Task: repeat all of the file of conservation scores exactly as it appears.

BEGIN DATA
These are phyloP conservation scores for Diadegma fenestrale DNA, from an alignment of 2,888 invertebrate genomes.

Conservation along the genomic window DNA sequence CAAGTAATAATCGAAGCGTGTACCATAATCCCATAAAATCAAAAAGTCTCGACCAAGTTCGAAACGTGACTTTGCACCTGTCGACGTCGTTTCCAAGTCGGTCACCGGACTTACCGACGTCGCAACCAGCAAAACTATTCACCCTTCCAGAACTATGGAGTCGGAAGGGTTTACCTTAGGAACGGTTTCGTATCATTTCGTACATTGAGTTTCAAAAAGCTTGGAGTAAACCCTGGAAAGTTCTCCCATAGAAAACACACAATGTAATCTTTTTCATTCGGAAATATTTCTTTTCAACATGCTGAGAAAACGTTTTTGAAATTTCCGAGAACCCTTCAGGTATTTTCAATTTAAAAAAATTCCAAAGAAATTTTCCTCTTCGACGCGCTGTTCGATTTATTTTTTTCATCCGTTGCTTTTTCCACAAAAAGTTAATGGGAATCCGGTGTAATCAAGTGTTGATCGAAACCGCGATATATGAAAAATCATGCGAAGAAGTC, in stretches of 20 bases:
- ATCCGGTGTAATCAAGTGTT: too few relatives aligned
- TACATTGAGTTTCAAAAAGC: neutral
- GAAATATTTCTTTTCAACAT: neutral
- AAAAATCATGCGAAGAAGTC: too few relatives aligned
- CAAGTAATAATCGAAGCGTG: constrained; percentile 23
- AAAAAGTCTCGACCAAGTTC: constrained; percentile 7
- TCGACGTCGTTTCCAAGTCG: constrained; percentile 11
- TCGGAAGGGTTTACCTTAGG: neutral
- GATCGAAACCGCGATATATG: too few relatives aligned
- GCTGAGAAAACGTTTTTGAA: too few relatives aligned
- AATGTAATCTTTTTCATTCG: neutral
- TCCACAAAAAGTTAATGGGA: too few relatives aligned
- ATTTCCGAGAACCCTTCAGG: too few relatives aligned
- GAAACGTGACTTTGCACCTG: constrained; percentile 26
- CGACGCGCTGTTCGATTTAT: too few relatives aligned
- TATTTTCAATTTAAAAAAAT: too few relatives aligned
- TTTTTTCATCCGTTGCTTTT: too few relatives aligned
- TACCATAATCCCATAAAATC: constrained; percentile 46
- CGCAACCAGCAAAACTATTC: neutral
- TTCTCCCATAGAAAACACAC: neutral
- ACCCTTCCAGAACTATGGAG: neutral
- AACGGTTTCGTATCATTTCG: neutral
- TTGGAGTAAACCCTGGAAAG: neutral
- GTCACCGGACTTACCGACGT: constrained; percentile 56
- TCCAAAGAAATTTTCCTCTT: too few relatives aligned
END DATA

These are phyloP conservation scores for Diadegma fenestrale DNA, from an alignment of 2,888 invertebrate genomes.

Conservation along the genomic window DNA sequence CAAGTAATAATCGAAGCGTGTACCATAATCCCATAAAATCAAAAAGTCTCGACCAAGTTCGAAACGTGACTTTGCACCTGTCGACGTCGTTTCCAAGTCGGTCACCGGACTTACCGACGTCGCAACCAGCAAAACTATTCACCCTTCCAGAACTATGGAGTCGGAAGGGTTTACCTTAGGAACGGTTTCGTATCATTTCGTACATTGAGTTTCAAAAAGCTTGGAGTAAACCCTGGAAAGTTCTCCCATAGAAAACACACAATGTAATCTTTTTCATTCGGAAATATTTCTTTTCAACATGCTGAGAAAACGTTTTTGAAATTTCCGAGAACCCTTCAGGTATTTTCAATTTAAAAAAATTCCAAAGAAATTTTCCTCTTCGACGCGCTGTTCGATTTATTTTTTTCATCCGTTGCTTTTTCCACAAAAAGTTAATGGGAATCCGGTGTAATCAAGTGTTGATCGAAACCGCGATATATGAAAAATCATGCGAAGAAGTC, in stretches of 20 bases:
- ATCCGGTGTAATCAAGTGTT: too few relatives aligned
- TACATTGAGTTTCAAAAAGC: neutral
- GAAATATTTCTTTTCAACAT: neutral
- AAAAATCATGCGAAGAAGTC: too few relatives aligned
- CAAGTAATAATCGAAGCGTG: constrained; percentile 23
- AAAAAGTCTCGACCAAGTTC: constrained; percentile 7
- TCGACGTCGTTTCCAAGTCG: constrained; percentile 11
- TCGGAAGGGTTTACCTTAGG: neutral
- GATCGAAACCGCGATATATG: too few relatives aligned
- GCTGAGAAAACGTTTTTGAA: too few relatives aligned
- AATGTAATCTTTTTCATTCG: neutral
- TCCACAAAAAGTTAATGGGA: too few relatives aligned
- ATTTCCGAGAACCCTTCAGG: too few relatives aligned
- GAAACGTGACTTTGCACCTG: constrained; percentile 26
- CGACGCGCTGTTCGATTTAT: too few relatives aligned
- TATTTTCAATTTAAAAAAAT: too few relatives aligned
- TTTTTTCATCCGTTGCTTTT: too few relatives aligned
- TACCATAATCCCATAAAATC: constrained; percentile 46
- CGCAACCAGCAAAACTATTC: neutral
- TTCTCCCATAGAAAACACAC: neutral
- ACCCTTCCAGAACTATGGAG: neutral
- AACGGTTTCGTATCATTTCG: neutral
- TTGGAGTAAACCCTGGAAAG: neutral
- GTCACCGGACTTACCGACGT: constrained; percentile 56
- TCCAAAGAAATTTTCCTCTT: too few relatives aligned